Auburn coach Gene Chizik said he feels confident he can turn the football program around.
The Tigers have slipped from a national title team two years ago to a miserable season. They're a longshot to pick up a win in the Southeastern Conference after Saturday night's 38-0 shellacking by No. 5 Georgia.
Auburn (2-8, 0-7 SEC) has been outscored 101-21 in its last two SEC games with a trip to No. 4 Alabama looming in two weeks after a game against FCS Alabama A&M.
What has gone wrong with the Tigers, who were 14-0 two years ago during Cam Newton's Heisman Trophy run?
"That's a little bit of a trap question for me, because anything that I'm going to say is going to sound like an excuse and I don't make excuses," Chizik said Sunday. "So we have a lot of things that responsibility-wise we have to claim as coaches. We've got times when we could have played better on the field when we were in position to make plays. It's a team game. You win with it and you lose with it, and we've won with it.
"I still think it really prompts you to really go back and start all over and re-evaluate. That's what we would in terms of starting over again with everything that we've done, every decision we've made and move forward."
Asked if that means he's confident he can turn the program around, Chizik responded: "That's very accurate."
But Chizik wouldn't talk about whether he'll even get that chance. He declined to directly answer questions about his job security.
The Bulldogs scored touchdowns on their first four possessions, then coach Mark Richt reined in the offense. They attempted only four passes in the second half.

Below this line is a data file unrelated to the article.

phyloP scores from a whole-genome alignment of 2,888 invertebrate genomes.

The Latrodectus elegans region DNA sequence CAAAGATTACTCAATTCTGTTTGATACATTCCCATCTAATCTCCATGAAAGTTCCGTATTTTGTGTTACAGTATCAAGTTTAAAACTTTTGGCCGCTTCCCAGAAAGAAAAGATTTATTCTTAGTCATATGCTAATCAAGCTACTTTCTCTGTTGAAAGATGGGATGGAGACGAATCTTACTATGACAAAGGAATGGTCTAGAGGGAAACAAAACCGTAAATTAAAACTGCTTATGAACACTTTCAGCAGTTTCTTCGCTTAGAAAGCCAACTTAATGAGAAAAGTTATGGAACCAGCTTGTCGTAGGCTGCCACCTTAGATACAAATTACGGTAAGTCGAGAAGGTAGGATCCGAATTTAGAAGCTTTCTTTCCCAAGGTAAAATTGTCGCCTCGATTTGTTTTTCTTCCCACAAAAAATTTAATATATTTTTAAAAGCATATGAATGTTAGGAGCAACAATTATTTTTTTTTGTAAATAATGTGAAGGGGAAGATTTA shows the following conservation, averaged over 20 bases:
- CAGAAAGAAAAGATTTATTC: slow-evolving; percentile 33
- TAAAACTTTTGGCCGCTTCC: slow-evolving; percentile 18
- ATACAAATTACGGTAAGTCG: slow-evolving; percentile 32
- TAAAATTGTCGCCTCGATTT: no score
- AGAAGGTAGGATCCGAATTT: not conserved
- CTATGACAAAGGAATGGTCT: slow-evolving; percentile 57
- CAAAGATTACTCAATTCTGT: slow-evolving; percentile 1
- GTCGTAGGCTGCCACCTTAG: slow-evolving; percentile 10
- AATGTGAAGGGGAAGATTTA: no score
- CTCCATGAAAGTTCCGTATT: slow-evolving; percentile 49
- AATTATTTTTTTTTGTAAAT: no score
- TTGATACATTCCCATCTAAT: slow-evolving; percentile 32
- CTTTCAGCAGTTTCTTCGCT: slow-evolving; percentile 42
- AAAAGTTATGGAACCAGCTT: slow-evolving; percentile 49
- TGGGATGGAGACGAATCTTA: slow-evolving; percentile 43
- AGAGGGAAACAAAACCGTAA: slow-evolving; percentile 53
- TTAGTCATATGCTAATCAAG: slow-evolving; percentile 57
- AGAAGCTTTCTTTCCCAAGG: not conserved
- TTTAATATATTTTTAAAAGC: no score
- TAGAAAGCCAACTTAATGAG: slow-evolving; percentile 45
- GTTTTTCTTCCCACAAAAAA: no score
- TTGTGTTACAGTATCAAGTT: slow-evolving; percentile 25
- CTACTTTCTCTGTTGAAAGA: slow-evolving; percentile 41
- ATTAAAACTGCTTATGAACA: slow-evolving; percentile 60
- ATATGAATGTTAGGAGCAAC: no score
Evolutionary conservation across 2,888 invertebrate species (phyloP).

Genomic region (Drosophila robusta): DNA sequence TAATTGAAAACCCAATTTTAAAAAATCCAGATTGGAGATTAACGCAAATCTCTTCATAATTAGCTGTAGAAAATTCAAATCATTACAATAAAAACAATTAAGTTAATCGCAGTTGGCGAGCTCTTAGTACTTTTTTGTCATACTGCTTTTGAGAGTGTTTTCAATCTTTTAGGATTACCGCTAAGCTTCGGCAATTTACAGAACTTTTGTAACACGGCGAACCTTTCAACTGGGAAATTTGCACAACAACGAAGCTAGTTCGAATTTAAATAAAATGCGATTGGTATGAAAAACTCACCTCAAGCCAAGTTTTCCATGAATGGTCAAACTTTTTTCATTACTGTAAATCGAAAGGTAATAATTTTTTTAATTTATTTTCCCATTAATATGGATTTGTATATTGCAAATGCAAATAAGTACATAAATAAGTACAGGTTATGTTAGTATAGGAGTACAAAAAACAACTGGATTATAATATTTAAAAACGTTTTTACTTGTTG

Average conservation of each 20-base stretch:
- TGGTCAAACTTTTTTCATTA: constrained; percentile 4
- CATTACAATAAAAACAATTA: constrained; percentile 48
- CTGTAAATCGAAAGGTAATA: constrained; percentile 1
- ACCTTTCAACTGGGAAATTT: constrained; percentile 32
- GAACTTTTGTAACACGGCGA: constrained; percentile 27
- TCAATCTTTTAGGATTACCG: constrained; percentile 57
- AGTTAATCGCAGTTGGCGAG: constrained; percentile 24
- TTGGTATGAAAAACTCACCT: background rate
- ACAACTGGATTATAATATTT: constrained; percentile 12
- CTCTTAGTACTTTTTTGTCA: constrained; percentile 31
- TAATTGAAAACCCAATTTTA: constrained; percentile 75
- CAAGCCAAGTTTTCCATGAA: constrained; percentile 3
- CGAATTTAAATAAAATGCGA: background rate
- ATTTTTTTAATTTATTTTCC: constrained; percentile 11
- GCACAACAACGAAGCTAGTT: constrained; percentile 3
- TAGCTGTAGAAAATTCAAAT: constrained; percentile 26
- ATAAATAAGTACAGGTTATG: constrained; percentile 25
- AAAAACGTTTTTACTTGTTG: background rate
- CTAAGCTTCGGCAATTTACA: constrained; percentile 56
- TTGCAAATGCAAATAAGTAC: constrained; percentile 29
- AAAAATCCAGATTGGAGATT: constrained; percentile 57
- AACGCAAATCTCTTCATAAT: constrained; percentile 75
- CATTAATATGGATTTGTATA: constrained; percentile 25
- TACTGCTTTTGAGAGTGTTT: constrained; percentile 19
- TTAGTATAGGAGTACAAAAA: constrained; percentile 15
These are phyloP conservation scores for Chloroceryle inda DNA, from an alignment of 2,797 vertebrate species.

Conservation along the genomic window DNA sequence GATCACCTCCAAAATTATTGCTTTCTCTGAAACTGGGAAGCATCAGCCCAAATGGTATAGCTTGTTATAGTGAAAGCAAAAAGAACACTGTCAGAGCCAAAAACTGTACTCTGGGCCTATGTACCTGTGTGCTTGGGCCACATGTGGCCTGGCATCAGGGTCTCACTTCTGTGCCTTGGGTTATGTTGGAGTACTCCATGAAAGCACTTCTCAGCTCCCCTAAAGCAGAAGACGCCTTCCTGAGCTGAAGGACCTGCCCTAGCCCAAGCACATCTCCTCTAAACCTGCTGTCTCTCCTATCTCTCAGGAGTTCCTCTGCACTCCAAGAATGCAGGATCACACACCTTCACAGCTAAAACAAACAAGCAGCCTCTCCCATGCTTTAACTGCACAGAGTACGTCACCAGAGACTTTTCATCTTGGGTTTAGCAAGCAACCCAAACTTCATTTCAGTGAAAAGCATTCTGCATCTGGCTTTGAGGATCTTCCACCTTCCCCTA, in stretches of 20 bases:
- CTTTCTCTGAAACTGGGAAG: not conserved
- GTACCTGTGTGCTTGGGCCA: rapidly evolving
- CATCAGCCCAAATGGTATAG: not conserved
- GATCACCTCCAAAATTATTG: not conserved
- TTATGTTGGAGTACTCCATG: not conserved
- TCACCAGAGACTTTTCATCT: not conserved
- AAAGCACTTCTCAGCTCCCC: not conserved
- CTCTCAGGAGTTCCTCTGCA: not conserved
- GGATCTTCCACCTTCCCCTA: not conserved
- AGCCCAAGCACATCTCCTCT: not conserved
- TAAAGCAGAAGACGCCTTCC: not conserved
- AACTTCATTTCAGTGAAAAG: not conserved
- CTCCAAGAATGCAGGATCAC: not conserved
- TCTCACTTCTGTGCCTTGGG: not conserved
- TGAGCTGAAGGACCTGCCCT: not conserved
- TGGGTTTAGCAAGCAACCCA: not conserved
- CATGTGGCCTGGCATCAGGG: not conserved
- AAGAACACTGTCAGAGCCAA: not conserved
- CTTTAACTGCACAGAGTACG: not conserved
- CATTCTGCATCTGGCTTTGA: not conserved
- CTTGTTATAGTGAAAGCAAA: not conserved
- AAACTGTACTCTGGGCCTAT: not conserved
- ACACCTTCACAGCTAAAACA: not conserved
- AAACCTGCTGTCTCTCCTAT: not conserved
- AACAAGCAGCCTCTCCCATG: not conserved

Freshman quarterback Jonathan Wallace and receiver Emory Blake were two bright spots. Wallace completed 15 of 22 passes for 181 yards with an interception on an overthrow, and 104 of those yards came on hookups with Blake.
Auburn has had a number of injury problems, losing tight end Philip Lutzenkirchen and right tackle Avery Young for the season.
University President Jay Gogue has issued a statement saying he would evaluate the football program after the season.
Chizik, who would be owed a $7.5 million buyout as of Dec. 1 if he gets fired, is talking about next season, not next month.
"I think you got to look under the hood of the car and you've got to figure out where the problems are under the hood and that's going to become a very extensive evaluation starting with a lot of different areas," he said. "I think that from there you can make very informed decisions on where you need to go with the next season and starting in January."
First-year defensive coordinator Brian VanGorder raised questions after the Georgia game about the makeup of the defense he inherited.
"Our defense is not built with size, strength and power right now," VanGorder said. "I think that becomes obvious against teams like Georgia."
Chizik didn't disagree with that assessment. The offense has been even worse, but the Tigers are ranked 90th nationally in total defense.
"I don't really know how I interpret that," Chizik said of VanGorder's comments.
"We can always be bigger. We can always be stronger. But ... I think we've got guys at certain positions that we can certainly, and need to, upgrade. There's no question."
"I think that there's obviously some positions that we feel like we need to upgrade in terms of productivity."
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